File Format: Google Earth and Google Maps save files in kml format, which is the extension you will see on the file name. You can also use kmz format, which is simply a zipped kml file that is easier to send and download if your map is large.
Historical Imagery: To see an example of how islands and sand bars in the Kansas River change over time, fly up to the Route 59 bridge over the river, turn on historical imagery (see below) and move the slider bar back and forth - note dates and changes in look of islands in river.
Photos: You can view photographs of the river organized by county on the main Friends of the Kaw website, or for the entire river on our Kansas River Inventory website (you can download the kml file from this website as well). For photographs uploaded into Google Earth by the public, click on Panramio Images in the Layers section of the Google Earth sidebar.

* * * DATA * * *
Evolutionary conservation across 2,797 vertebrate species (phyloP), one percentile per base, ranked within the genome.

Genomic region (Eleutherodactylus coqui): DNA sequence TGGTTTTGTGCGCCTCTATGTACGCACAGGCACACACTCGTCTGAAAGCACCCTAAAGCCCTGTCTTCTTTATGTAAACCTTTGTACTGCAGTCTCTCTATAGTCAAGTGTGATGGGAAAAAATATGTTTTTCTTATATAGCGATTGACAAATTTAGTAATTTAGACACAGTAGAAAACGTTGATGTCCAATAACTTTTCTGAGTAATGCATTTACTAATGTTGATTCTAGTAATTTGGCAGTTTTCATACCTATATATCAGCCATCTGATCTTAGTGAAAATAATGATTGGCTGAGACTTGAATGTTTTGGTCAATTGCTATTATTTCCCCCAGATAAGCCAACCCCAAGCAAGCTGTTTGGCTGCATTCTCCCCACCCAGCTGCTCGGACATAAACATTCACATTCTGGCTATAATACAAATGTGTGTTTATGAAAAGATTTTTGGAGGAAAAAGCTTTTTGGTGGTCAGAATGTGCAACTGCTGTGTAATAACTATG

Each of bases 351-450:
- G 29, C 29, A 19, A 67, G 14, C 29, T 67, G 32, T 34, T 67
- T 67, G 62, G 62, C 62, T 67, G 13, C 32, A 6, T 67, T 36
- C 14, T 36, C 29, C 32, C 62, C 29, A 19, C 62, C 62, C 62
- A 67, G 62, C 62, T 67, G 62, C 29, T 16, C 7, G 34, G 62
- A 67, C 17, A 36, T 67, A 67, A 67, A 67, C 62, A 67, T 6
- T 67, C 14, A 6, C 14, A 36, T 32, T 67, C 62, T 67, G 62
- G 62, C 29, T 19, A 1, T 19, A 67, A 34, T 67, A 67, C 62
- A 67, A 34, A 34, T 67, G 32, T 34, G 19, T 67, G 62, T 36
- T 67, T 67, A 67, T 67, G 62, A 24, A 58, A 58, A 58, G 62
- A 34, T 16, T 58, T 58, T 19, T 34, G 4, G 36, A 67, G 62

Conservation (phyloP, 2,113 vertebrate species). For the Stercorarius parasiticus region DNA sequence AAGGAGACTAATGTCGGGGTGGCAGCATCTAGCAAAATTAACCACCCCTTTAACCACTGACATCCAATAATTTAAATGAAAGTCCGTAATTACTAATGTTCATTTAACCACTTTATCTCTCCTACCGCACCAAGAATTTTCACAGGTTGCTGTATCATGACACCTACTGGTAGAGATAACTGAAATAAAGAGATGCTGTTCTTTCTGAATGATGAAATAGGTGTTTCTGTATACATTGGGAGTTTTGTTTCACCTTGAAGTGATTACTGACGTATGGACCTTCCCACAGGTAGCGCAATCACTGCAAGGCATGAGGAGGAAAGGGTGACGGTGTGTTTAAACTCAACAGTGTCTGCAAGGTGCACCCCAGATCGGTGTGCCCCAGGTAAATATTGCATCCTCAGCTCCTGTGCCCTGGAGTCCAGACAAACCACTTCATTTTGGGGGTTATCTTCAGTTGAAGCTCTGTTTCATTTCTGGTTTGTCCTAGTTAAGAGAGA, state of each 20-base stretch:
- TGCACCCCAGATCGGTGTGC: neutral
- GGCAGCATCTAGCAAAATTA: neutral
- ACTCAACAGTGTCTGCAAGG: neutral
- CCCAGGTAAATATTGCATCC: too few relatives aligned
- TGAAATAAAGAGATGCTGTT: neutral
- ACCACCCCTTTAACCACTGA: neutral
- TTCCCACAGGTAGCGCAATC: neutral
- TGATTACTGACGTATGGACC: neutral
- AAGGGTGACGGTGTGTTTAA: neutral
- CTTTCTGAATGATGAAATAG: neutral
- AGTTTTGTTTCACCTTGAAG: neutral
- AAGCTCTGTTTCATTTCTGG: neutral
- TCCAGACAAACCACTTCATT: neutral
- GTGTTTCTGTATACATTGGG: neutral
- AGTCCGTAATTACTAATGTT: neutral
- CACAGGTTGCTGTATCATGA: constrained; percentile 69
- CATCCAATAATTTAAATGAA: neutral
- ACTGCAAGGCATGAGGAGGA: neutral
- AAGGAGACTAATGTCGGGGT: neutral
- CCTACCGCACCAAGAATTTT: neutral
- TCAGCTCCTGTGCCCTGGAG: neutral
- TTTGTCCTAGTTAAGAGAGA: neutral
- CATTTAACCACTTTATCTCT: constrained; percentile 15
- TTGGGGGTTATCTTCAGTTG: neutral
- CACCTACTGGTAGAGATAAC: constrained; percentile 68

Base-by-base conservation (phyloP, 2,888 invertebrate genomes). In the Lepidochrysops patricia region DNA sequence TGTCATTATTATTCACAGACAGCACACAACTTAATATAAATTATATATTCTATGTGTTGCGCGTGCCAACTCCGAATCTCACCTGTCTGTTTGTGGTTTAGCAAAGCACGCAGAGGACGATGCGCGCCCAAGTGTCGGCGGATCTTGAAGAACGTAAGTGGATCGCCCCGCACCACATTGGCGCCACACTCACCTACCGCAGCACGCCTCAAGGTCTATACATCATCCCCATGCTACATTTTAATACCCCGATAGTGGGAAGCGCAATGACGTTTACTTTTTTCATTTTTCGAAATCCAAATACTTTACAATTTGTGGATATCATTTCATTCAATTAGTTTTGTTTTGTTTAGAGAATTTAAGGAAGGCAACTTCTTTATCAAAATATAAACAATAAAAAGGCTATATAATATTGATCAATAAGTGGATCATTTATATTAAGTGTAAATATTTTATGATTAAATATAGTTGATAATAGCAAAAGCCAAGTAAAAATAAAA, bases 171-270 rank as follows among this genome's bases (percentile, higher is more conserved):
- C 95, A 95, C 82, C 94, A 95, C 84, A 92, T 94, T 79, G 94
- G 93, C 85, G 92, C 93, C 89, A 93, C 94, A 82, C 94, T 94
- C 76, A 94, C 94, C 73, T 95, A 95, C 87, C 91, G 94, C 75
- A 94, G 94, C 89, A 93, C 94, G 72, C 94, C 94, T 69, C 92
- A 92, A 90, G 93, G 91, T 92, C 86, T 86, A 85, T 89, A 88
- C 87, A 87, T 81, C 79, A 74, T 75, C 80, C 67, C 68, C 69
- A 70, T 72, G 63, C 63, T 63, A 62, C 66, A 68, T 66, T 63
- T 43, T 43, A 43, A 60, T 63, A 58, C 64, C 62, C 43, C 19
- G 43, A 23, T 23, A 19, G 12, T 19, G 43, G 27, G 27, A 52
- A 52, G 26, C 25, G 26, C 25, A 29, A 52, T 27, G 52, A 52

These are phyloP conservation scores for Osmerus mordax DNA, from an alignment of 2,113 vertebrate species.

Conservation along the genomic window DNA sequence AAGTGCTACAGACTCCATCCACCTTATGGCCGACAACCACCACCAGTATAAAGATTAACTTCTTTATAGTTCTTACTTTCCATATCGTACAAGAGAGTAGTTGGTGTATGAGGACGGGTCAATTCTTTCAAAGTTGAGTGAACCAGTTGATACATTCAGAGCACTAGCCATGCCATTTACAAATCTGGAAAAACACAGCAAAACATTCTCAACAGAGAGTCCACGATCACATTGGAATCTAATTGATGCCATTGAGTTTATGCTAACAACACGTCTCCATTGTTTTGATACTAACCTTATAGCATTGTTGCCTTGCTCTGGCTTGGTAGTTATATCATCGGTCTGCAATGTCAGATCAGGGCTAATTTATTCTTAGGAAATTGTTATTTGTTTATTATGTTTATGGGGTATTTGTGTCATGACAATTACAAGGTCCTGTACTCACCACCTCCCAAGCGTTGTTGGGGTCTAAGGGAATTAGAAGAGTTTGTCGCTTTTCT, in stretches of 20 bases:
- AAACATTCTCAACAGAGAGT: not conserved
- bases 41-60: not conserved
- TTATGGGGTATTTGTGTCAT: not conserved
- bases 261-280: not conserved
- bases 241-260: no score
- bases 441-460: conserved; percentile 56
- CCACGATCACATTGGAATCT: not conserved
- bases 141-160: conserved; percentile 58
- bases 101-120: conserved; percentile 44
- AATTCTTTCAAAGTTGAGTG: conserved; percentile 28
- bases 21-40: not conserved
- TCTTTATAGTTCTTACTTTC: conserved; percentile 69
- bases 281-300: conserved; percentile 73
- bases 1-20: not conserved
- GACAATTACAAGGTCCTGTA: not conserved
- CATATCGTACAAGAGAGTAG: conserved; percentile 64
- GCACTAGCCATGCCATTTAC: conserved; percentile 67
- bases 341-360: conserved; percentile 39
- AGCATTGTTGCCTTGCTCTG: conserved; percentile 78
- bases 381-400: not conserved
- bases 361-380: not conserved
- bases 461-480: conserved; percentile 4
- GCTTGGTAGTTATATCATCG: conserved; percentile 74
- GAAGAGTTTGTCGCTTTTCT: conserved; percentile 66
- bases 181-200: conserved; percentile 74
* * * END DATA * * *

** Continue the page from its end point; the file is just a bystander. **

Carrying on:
Fly the Kaw: You can use the path tool to create fly through down the river corridor, there is a kmz file in the Attachment section at the bottom of this page of a path down the river that you can use to try it out.
Elevation Profiles: Create a path, then with the sidebar link highlighted click Edit>Show Elevation Profile
You can move the slider and see what the elevation is for specific locations along the path. Note that the elevations are calculated from the top surface, so you will see the surface of the water and not the channel (the top of the bridge, roof of buildings, etc.)